That is the most important detail. Do not deviate from that mindset as a newbie. If you do, your posts feel inconsistent and sloppy. During your editing phase, edit to suit your target demographic directly. How educated is that group? Does your post meet the reading ease required for that group?

Figure that out before you post.

Once you start doing this, you’ll be a better blogger. I say this because it is resoundingly true. Every blogger making the big bucks, knows this is true. Middling bloggers like myself, wishing to compete with the pros, learns this is true.

It will help to improve your SEO rankings. You will have a much easier time defining your keywords later on. If you found this helpful, follow me here on Medium. You’ll be getting more tips and tricks like this soon enough.

I’ll leave you with my scores for this blog post. That way you’ll know I’m not feeding you a bunch of nonsense:

Readability Consensus
Based on (7) readability formulas, we have scored your text:
Grade Level: 5
Reading Level: easy to read.
Reader’s Age: 8–9 yrs. old (Fourth and Fifth graders)

After Post:

See what I mean? A child could read this post if they wanted. It’s not aimed at them, but that doesn’t rightly matter. I just wrote it and tossed it. Sure there may be spelling errors, I’m not going to edit this stupid thing. It isn’t because I don’t care. I just wanted to prove a point, reading ease matters. If you can do it by sight alone, you’re a step ahead of the game.

Follow me for more content, you’ll be glad you did.


Hello everyone! It’s Demented Ferrets resident artist, Ruka. Welcome back to another “Universal Language of Art”

Today I will be talking a little about the history and the story behind this picture and why it’s so captivating to me.

Fort by Rukangle

This picture was taken at Fort Zachary Taylor located in Florida’s Key West Historic State Park. The fort was completed in 1866, taking 21 years to complete. The fort’s foundation consists of oolitic limestone and New England granite. Its five-foot-thick walls rose 50 feet above mean low water, and included two tiers of casemates plus a terreplein or barbette at the top.

There are three seaward curtains, 495 feet between bastions, each containing 42 guns on three levels. Each of them were augmented by a land-facing gorge. The troop barracks were built into this gorge with a capacity for up to 800 men. At either end of the barracks was a large gunpowder magazine while a Sallyport was located in the center, connected to land by a 1200-foot causeway. Rainwater was collected in underground cisterns along the perimeter of the fort.

It served as a deterrent for confederacy ships during the Civil War of the United States and was a stronghold in the Spanish-American War in 1898. Today, the forts hold a large variety of preserved weapons and have the largest collection of Civil War cannons in the United States.

Now, I am currently trying to get my B.A in History. When I think about what makes me want to study something that for many would-be considered boring, it comes down to my love for people, art, and architecture that really brings it all together.

Learning the stories behind places and the reasons why they still stand is a psychological part of its people. What it was and how it has evolved through the years, is also part of that wider culture.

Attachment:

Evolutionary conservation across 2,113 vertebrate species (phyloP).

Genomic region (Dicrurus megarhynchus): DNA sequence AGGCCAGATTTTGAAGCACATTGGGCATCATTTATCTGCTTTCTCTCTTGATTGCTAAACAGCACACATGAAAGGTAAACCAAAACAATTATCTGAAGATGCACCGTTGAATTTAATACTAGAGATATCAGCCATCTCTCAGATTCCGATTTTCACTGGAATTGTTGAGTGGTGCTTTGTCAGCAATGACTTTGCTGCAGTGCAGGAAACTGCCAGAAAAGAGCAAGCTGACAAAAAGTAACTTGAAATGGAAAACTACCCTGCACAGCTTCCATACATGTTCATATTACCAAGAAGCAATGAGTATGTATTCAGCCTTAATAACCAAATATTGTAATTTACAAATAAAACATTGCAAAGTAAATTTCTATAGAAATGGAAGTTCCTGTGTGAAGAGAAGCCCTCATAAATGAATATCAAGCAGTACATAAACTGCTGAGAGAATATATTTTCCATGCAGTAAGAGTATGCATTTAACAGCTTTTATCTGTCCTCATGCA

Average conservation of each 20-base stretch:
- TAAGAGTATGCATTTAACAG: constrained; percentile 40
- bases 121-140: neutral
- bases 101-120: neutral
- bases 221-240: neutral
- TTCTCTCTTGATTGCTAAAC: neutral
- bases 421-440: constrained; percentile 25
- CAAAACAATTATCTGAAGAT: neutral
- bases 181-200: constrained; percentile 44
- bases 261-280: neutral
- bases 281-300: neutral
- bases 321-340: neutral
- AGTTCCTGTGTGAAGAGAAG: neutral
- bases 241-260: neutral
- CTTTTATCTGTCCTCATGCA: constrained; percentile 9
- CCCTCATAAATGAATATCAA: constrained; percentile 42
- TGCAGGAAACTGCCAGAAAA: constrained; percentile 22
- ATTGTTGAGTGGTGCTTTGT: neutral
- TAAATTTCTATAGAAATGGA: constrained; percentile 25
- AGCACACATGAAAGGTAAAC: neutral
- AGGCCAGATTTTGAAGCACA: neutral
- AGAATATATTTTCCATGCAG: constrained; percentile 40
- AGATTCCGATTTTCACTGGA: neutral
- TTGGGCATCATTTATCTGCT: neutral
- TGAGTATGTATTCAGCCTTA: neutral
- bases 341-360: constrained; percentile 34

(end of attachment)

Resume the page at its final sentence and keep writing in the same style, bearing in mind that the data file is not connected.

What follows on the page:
This fort also brought back memories of my childhood, and they have nothing to do with this particular fort. Rather, they have to do with the one on a small island in the Caribbean. That one is called San Felipe del Morro Castle, located in San Juan, Puerto Rico.

Now I’m not here to give you all a history lesson or anything like that but places like these really make me want to just let go and explore its wonders with childlike eyes and a need to understand what happened there and how it still stands. (Of course, they would give yearly maintenance and all that. )

Yet with this fort, there was an interesting play of lights and shadows. Every corner was a play of what could be behind this archway, would it be more beams of lights or would it be more shadows? This play created some confusion but for an artist, it was a great source of contrasting lights. If you look closely we can distinguish each path and this includes the ceiling. It shows you how the support columns and ceiling round themself to make a tunnel-like structure to be able to support the artillery and all the men that were responsible for its defense. In a way, it can get a bit creepy and I do have another photograph that shows a darker side of the fort where it’s colder and there was almost no light coming thru.

It was a good time and we had fun exploring, learning, taking pictures, and having a piece of the ceiling fall on me while taking a picture, witnessed by multiple people, to me was a testament to how old the place was really is. And could you imagine, that dressing up as a pirate and running around the fort while being chased by confederate soldiers would be amusing, would it not? So, if you guys have any questions comments, or concerns, please don’t hesitate to leave me a comment below.

Until then, if you like this content, please consider supporting us on Patreon, and follow us over on our Twitch channel for gaming-related content, where I make an appearance via chat.

Well like always, this has been Ruka of The Demented Ferrets, where stupidity is at its finest, and level grinds are par for the course. I’ll see you around! Until then please be sure to check out our other content below.

5 Great Anime from the 90’s

Hey everyone, it’s Kernook here, from The Demented Ferrets, and I’m here to bring you another anime post. I’d hesitate to call this a “top list”. Frankly, I think that does a grave disservice to all of the amazing anime that you can find from this particular decade.